A calculus of the absurd

20.7 Spectral theory

I see the eigenvalue in thine eye, I hear the tender tensor in thy sigh. Bernoulli would have been content to die, Had he but known such \(a^2 \cos (2 \phi )\)!

— Stanislaw Lem Love and Tensor Algebra from the Cyberiad

Spectral theory is one of those things which is at once kind of obvious, lurking beneath the covers “here be dragons”-style are some subtleties (this might also be me trying to violate the pigeonhole principle with my personal timetabling).

20.7.1 Eigenvalues and eigenvectors
  • Definition 20.7.1 Let \(A\) be an \(n \times m\) matrix, then we define an eigenvalue \(\lambda \) and a corresponding eigenvector \(\textbf {v}\) as a scalar and a vector such that

    \begin{equation} A\textbf {v} = \lambda \textbf {v}. \end{equation}

  • Theorem 20.7.1 The scalar \(\lambda \) is an eigenvector of \(A\) if and only if

    \begin{equation} \det (A-\lambda I) = 0 \end{equation}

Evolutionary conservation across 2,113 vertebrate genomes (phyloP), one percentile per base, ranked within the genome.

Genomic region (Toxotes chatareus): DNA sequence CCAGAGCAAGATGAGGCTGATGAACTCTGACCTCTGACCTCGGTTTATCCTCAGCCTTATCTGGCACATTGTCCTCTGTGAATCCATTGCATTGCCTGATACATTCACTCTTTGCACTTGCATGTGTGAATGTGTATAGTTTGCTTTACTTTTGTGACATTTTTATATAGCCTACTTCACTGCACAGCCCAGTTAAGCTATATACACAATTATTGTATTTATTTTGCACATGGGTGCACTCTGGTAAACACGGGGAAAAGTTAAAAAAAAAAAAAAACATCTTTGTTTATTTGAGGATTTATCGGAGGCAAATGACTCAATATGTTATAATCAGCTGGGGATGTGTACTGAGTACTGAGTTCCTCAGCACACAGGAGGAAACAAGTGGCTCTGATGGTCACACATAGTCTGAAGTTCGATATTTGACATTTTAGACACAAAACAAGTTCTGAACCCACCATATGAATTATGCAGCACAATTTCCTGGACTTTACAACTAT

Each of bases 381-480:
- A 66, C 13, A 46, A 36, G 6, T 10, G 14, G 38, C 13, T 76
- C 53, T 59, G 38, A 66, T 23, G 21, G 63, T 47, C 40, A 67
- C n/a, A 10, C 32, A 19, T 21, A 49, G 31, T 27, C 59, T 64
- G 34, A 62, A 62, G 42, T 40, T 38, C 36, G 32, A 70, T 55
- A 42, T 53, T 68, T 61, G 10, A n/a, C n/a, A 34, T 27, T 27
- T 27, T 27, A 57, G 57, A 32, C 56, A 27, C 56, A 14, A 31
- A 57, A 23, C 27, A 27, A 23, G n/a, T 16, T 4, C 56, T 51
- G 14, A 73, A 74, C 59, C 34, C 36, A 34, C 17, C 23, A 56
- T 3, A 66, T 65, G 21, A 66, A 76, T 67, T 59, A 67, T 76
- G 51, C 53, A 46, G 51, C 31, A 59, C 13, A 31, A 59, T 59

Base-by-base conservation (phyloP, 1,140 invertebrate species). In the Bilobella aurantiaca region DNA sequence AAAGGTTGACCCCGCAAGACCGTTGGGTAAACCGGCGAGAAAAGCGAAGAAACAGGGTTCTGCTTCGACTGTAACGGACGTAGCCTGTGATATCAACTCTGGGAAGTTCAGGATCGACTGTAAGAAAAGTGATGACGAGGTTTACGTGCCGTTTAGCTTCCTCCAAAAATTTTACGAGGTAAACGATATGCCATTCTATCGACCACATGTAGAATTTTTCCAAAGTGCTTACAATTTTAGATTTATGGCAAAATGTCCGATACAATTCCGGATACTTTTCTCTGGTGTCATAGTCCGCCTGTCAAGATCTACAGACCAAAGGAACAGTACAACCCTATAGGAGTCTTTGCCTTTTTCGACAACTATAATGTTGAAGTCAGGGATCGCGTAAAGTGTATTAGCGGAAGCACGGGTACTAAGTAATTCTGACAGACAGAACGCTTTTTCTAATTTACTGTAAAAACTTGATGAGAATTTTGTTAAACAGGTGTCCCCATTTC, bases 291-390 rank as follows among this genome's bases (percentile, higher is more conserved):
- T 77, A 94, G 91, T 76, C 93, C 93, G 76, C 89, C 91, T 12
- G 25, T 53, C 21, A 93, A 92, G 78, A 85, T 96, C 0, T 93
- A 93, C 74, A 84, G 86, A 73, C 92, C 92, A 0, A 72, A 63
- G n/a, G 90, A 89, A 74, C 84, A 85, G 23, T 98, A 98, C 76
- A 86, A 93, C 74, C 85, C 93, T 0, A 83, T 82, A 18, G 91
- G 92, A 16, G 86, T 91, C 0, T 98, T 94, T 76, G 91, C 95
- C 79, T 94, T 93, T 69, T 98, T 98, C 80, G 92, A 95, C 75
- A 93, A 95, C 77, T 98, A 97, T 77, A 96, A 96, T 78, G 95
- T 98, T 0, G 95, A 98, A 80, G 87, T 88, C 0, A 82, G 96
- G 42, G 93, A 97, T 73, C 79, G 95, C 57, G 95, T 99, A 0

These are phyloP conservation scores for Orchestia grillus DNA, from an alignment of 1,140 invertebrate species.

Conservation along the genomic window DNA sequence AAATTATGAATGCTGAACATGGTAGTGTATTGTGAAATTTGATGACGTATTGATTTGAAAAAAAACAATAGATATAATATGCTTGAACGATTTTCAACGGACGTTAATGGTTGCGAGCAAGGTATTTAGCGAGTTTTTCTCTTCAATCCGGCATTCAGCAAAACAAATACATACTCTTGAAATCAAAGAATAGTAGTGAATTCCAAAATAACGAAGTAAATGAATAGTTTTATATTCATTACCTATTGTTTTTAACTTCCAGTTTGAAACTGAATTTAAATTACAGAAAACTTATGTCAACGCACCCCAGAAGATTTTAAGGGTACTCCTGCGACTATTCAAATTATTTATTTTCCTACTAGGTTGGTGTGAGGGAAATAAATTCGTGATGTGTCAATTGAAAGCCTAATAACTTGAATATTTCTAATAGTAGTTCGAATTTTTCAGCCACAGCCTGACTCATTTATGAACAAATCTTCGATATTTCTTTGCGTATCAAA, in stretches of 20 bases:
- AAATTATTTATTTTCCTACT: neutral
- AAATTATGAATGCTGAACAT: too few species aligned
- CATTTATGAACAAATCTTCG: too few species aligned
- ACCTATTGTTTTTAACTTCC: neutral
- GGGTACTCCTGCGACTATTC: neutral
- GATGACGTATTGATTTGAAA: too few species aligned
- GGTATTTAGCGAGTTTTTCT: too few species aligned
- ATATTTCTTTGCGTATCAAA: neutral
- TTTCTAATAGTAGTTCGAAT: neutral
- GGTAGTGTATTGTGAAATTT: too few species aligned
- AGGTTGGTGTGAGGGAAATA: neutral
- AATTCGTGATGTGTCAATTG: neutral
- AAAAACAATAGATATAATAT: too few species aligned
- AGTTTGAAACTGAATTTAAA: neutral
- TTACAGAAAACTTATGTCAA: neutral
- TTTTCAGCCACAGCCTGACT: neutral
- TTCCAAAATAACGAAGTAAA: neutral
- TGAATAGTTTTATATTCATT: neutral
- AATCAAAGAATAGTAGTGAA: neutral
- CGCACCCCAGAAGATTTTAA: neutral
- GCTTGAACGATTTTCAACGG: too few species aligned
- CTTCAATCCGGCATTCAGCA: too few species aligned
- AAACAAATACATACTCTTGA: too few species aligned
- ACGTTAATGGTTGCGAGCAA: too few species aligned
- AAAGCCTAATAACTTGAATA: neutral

Let \(\lambda \) be such that

\begin{equation} \det (A - \lambda I) = 0. \end{equation}

This is if and only if \(A - \lambda I\) is singular, i.e. if

\begin{equation} \dim \left (N(A - \lambda I )\right ) > 0. \end{equation}

This is equivalent (i.e. if and only if) to the statement that there exists some \(\mathbf {v} \ne 0\) such that \((A - \lambda I) \mathbf {v} = 0\), or equivalently that

\begin{align} A \mathbf {v} &= \lambda I \mathbf {v} \\ &= \lambda \mathbf {v} \end{align}

Thus we have proven both directions.

\(\Box \)

  • Definition 20.7.2 We define the “eigenspace” of an eigenvalue to be the complete set of all corresponding eigenvalues, that is, we write

    \begin{equation} E_{\lambda } = \{\mathbf {v} : A \mathbf {v} = \lambda \mathbf {v}\}. \end{equation}